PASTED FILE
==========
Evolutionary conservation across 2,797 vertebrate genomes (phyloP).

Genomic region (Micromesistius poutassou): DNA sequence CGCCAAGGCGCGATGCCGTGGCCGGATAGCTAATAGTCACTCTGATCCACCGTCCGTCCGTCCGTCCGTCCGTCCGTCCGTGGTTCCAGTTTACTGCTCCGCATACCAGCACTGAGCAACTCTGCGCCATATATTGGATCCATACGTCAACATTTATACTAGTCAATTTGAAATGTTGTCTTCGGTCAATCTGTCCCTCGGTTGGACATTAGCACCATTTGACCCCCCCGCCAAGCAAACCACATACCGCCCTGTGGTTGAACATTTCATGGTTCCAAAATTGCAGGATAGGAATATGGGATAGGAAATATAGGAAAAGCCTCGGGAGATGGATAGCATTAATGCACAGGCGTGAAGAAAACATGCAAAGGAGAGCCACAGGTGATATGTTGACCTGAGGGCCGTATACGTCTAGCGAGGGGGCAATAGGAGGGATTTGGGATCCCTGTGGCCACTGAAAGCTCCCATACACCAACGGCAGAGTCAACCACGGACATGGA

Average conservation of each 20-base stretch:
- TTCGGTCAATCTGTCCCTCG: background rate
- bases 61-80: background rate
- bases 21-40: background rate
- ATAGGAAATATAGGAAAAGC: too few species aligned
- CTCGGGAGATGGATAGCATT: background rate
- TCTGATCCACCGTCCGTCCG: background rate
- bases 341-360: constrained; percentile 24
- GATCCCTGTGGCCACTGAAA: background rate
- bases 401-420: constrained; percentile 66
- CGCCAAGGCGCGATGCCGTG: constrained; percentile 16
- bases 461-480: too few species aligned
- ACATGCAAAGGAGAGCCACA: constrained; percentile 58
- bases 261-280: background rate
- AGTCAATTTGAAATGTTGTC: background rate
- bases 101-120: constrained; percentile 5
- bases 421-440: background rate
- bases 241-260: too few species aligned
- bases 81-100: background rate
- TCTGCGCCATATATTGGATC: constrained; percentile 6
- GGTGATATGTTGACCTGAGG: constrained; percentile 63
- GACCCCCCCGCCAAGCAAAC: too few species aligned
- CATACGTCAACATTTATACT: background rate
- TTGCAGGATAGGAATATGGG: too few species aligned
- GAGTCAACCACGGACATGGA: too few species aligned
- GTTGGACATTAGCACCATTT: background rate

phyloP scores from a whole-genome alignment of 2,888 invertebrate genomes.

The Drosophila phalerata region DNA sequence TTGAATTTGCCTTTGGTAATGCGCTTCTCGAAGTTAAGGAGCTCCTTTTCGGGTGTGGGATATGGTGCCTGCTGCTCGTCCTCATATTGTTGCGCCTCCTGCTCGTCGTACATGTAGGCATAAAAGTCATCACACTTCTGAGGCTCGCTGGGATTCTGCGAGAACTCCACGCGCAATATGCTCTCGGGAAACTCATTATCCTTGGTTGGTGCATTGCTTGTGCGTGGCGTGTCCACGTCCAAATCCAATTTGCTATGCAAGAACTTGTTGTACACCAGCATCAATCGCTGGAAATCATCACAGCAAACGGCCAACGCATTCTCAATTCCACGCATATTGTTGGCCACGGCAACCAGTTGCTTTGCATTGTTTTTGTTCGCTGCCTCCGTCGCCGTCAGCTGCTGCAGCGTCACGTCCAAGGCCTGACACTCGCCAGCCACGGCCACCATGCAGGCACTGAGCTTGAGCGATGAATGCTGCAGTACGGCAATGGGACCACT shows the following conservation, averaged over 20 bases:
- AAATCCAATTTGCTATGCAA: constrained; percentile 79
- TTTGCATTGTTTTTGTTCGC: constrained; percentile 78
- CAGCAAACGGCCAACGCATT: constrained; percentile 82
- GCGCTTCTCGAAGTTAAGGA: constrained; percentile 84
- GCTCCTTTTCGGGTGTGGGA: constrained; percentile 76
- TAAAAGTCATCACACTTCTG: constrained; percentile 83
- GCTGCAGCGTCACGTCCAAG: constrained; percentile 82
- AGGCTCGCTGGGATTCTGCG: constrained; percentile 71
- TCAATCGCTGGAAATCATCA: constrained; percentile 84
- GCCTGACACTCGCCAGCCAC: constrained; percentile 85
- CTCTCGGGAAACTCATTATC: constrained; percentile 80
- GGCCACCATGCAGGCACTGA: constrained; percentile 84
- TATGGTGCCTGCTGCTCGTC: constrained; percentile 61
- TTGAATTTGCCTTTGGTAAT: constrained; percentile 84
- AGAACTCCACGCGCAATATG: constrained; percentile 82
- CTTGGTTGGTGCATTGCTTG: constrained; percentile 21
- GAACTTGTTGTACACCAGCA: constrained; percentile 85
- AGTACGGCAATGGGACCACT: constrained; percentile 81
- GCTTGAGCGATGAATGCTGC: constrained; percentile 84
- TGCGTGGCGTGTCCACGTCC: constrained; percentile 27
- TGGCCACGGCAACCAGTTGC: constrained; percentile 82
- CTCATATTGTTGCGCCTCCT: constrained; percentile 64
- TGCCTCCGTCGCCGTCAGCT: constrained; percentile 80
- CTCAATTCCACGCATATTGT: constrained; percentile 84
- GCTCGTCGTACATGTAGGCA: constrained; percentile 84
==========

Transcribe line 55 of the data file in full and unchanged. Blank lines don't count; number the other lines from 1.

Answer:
- GCTCGTCGTACATGTAGGCA: constrained; percentile 84